In The Book of Chilam Balam of Chumayel, it is said: Katun 11 Ahau is set upon the mat, set upon the throne, when their ruler is set up.... The heavenly fan, the heavenly wreath and the heavenly bouquet shall descend. The drum and rattle of the lord of 11 Ahau shall resound, when flint knives are set into his mantle.... Ahau 11 is the beginning of the count, because this was the katun when the foreigners arrived. They came from the east when they arrived. Then Christianity also began. The fulfillment of its prophecy is ascribed to the east.... This is a record of the things which they did. After it had all passed, they told of it in their own words, but its meaning is not plain. Despite the explosion of books, videos and TV shows that claim to penetrate the mystery of '2012' the numerical shorthand for the completion on December 21, 2012, of the thirteenth B'ak'tun cycle in the Long Count of the Maya calendar consensus about its meaning seems to remain elusive. As metaphysical speculation mounts, professional astronomers and ethnologists dismiss the whole body of modern interpretations of the Mayan calendar as New Age gobbledygook. Among the supposed seers themselves including Jos Arguelles, Carl Johann Calleman, and Daniel Pinchbeck doctrinal disputes worthy of academics are now the norm. The scholars have every right to be miffed at the sometimes sloppy thinking and exaggerated claims of the seers, which tend toward enthusiastic proclamations of an imminent, universally accelerated psychic evolution, while the seers themselves have legitimate critiques about the limits of scientific inquiry when it comes to the prophetic traditions of ancient peoples.
Christ and the Maya Calendar approaches the significance of 2012 by spiritually penetrating phenomena of today. Drawing on the book of Revelation which provides an archetype for understanding spiritual history, as well as on Rudolf Steiner's Apocalyptic indications, a completely new context for grasping the end date of the Maya calendar emerges. In a November 1919 lecture, Steiner made a stunning remark about Ahriman: 'Ahriman skillfully prepares his goal beforehand ... and will find an important instrument for preparing his incarnation. His incarnation is undoubtedly coming, and this lack of insight will enable him to prepare it triumphantly.' The subtitle of this book '2012 and the Coming of the Antichrist' refers to this coming incarnation of Ahriman. In fact, Steiner narrowed the timeline for Ahriman's incarnation, saying it would come 'before even a small part of the third millennium has run its course.' Just after Christmas 1919, Steiner revealed more about the impending incarnation of Ahriman, saying almost offhandedly that Ahriman's name might be 'John William Smith.' With this remark, he clearly pointed to the incarnation occurring in the English speaking West, while other remarks made it is certain Steiner meant that the incarnation would take place in America.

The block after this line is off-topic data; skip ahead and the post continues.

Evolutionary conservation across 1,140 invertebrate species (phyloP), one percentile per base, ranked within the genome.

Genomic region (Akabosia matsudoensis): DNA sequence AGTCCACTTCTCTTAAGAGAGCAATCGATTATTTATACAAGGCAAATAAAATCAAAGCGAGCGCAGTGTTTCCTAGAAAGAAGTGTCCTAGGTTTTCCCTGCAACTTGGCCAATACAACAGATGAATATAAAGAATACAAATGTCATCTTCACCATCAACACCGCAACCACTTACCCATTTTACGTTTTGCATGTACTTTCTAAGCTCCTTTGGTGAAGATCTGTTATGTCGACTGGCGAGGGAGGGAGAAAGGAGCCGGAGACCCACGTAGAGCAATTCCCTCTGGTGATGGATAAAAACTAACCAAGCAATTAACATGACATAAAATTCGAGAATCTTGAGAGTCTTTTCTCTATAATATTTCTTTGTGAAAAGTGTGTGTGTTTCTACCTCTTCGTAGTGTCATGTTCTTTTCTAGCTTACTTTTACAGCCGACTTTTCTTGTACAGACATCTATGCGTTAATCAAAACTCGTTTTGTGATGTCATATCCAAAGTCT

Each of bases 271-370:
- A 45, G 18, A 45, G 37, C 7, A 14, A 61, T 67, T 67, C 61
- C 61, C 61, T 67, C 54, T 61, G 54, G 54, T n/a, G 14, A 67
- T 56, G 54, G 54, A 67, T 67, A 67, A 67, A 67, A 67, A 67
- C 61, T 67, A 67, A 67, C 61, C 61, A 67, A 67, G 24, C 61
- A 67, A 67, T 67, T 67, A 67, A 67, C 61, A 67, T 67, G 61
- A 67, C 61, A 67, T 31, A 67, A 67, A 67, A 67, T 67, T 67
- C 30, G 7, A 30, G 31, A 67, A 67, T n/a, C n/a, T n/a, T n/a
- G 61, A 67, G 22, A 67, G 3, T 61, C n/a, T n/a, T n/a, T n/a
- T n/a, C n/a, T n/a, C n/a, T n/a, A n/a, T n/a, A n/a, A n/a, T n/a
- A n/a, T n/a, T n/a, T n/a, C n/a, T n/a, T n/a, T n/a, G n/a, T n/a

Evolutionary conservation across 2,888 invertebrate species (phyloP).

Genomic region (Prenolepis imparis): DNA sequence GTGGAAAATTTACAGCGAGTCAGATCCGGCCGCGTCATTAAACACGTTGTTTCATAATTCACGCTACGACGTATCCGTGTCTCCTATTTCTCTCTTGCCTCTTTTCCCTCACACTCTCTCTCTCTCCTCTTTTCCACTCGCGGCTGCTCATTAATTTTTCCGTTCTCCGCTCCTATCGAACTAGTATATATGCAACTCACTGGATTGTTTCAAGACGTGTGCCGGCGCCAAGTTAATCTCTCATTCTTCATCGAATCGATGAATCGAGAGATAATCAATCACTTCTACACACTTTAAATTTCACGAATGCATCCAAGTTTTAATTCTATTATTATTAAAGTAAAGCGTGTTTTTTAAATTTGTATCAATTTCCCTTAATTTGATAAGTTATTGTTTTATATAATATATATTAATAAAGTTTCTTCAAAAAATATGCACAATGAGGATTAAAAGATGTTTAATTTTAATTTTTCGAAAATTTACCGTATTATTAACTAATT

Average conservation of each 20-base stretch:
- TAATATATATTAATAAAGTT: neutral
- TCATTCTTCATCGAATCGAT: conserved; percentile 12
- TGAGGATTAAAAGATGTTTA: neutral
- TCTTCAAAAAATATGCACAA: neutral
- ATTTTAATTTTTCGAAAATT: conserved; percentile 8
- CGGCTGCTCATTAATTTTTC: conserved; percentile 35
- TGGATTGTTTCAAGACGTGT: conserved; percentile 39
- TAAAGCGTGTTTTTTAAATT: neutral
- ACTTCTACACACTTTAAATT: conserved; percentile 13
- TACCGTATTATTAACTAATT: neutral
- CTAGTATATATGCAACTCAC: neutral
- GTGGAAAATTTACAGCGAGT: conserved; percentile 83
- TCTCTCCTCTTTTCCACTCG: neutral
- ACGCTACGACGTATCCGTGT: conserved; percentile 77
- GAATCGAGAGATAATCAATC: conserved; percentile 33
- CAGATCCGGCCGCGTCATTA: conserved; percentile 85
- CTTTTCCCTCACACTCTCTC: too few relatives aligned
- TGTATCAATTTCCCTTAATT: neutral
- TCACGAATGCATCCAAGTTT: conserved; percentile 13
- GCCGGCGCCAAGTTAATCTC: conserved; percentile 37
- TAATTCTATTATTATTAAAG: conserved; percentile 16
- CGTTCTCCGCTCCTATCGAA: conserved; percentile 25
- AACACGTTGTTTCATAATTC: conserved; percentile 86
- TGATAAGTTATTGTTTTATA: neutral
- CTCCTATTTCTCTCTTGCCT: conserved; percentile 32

In addition to penetrating the spiritual background of our time in relation to the coming of the Antichrist (the incarnation of Ahriman), the authors explore the significance of the Mexican mysteries and present a wealth of new research with the intention of helping the reader to navigate the Apocalyptic scenario currently shaping up, with the global financial crisis as one important expression. Most important, the authors refer to the Second Coming of Christ as the true event of our time; the incarnation of Satan/Ahriman is its shadow. The authors also show the significance of Divine Sophia as the antidote to negative consequences of Ahriman's incarnation.
Finally, as a positive manifestation of the world of spirit in our time, the book discusses the significance of the young anthroposophist, Judith von Halle, who since Easter 2004 has born the stigmata, the visible signs of the wounds of Christ. A Note on the Title
The word Antichrist is used in the title and throughout this book, and there are at least two ways in which this word may be understood. The more general use of the word is found in the Bible and in Christian tradition, in which the Antichrist is understood to be the human being who bears the incarnated Satan (also called 'Ahriman' in Persian tradition and, in Revelation 13 in the Bible, 'The Beast'). This is how the word Antichrist is used in this book.
However, this general meaning should be distinguished from another, more specialized use of the word, as found in the spiritual science of Anthroposophy, which often uses the word Antichrist to designate the Sun Demon, known as Sorath in the Hebrew tradition, referred to as the 'Beast whose number is 666,' and as 'the two horned Beast' in Revelation 13. In this connection, Rudolf Steiner refers to 'the False Prophet who represents the teachings of The Beast.' The authors of this book discuss the significance of Sorath in chapters 7 and 8.